Node 7 and Promise Rejections – Please Handle them

Node.js 7.0.0 was released just last week, and the announcement dropped a bombshell. I’m guessing the following announcement might freak some people out:

DeprecationWarning: Unhandled promise rejections are deprecated. In the future, promise rejections that are not handled will terminate the Node.js process with a non-zero exit code.

While the UnhandledPromiseRejectionWarning has been in node since 6.6.0, this deprecation warning is new — basically, it means you’ve rejected a promise in your code, but you are not handling it, and eventually, future of releases of Node.js will make your currently usable code stop being useable.

So let’s see a very simple example of how to trigger this:

note: these next few example will be using the node.js REPL

> Promise.reject();

If we run this in node 6.5 and below we might get something like this:

> Promise.reject()
Promise { <rejected> undefined }

If run in node 6.6 and above(this doesn’t include 7.0), we will see something similar:

> Promise.reject()
Promise { <rejected> undefined }
> (node:91599) UnhandledPromiseRejectionWarning: Unhandled promise rejection (rejection id: 1): undefined

Here we start to see the UnhandledPromiseRejectionWarning.

Now, if we run this in node 7.0, we get the deprecation warning:

> Promise.reject()
Promise { <rejected> undefined }

> (node:91721) UnhandledPromiseRejectionWarning: Unhandled promise rejection (rejection id: 1): undefined

(node:91721) DeprecationWarning: Unhandled promise rejections are deprecated.
In the future, promise rejections that are not handled will terminate the Node.js process with a non-zero exit code.

So lets see another example of this, but this time with “real” code:

function resolvePromise() {
  return rejectPromise();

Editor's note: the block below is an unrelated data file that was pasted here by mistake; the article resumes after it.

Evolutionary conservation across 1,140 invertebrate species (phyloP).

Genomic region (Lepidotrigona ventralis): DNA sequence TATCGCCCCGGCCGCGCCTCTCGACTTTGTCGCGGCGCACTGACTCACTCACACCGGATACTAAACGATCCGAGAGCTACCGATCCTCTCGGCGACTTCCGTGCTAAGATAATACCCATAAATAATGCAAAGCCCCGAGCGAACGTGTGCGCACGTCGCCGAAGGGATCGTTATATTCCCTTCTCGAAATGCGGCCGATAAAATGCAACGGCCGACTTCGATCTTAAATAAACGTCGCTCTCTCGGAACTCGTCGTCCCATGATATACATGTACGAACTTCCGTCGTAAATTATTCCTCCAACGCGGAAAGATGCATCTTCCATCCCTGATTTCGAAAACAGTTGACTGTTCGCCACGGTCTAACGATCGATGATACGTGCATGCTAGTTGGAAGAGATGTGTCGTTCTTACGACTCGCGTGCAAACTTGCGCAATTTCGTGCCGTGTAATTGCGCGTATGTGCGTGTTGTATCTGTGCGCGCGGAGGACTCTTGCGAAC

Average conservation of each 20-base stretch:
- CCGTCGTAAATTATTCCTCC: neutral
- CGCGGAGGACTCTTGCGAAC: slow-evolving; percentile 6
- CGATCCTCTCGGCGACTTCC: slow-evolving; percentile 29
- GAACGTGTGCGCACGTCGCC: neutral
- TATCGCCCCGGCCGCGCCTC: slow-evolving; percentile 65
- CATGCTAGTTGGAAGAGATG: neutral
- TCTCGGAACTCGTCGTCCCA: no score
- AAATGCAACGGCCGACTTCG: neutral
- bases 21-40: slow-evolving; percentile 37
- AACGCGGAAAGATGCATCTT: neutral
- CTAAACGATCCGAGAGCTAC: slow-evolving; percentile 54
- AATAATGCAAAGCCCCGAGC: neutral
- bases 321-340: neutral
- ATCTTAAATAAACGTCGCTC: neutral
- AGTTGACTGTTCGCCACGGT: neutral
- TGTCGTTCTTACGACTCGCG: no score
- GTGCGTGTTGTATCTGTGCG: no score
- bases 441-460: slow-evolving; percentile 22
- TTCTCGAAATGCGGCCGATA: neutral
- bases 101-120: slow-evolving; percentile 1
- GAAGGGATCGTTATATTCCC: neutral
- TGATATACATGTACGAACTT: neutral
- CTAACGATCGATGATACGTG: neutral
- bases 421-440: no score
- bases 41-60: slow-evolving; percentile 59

}

function rejectPromise() {
  return Promise.reject();
}

resolvePromise().then(() => {
   console.log('resolved');
});

Here we have 2 functions that return promises, one resolves, the other rejects. We are calling the resolvePromise function and expecting it to resolve correctly, i mean, the name clearly states it resolves.

If we run this code, we will get the warnings from above, and “resolved” will not be output to the console.

In previous version of node below 6.6, when no warnings were output, it can be very confusing since no non-zero exit is returned.

Now this is not a one solution fixes all, but it works in this case, you can just add a .catch to the end of statement and you should be good. Our new code looks like this:

function resolvePromise() {
  return rejectPromise();
}

function rejectPromise() {
  return Promise.reject();
}

resolvePromise().then(() => {
  console.log('resolved');
}).catch((err) => {
  console.log('errored');
});

Now when this is run, you should see the errored result in the console.

While most of us are perfect programmers, this can happen from time to time. While running the test suite for Szero, I got these warnings — that’s why I decided to write and share this post.


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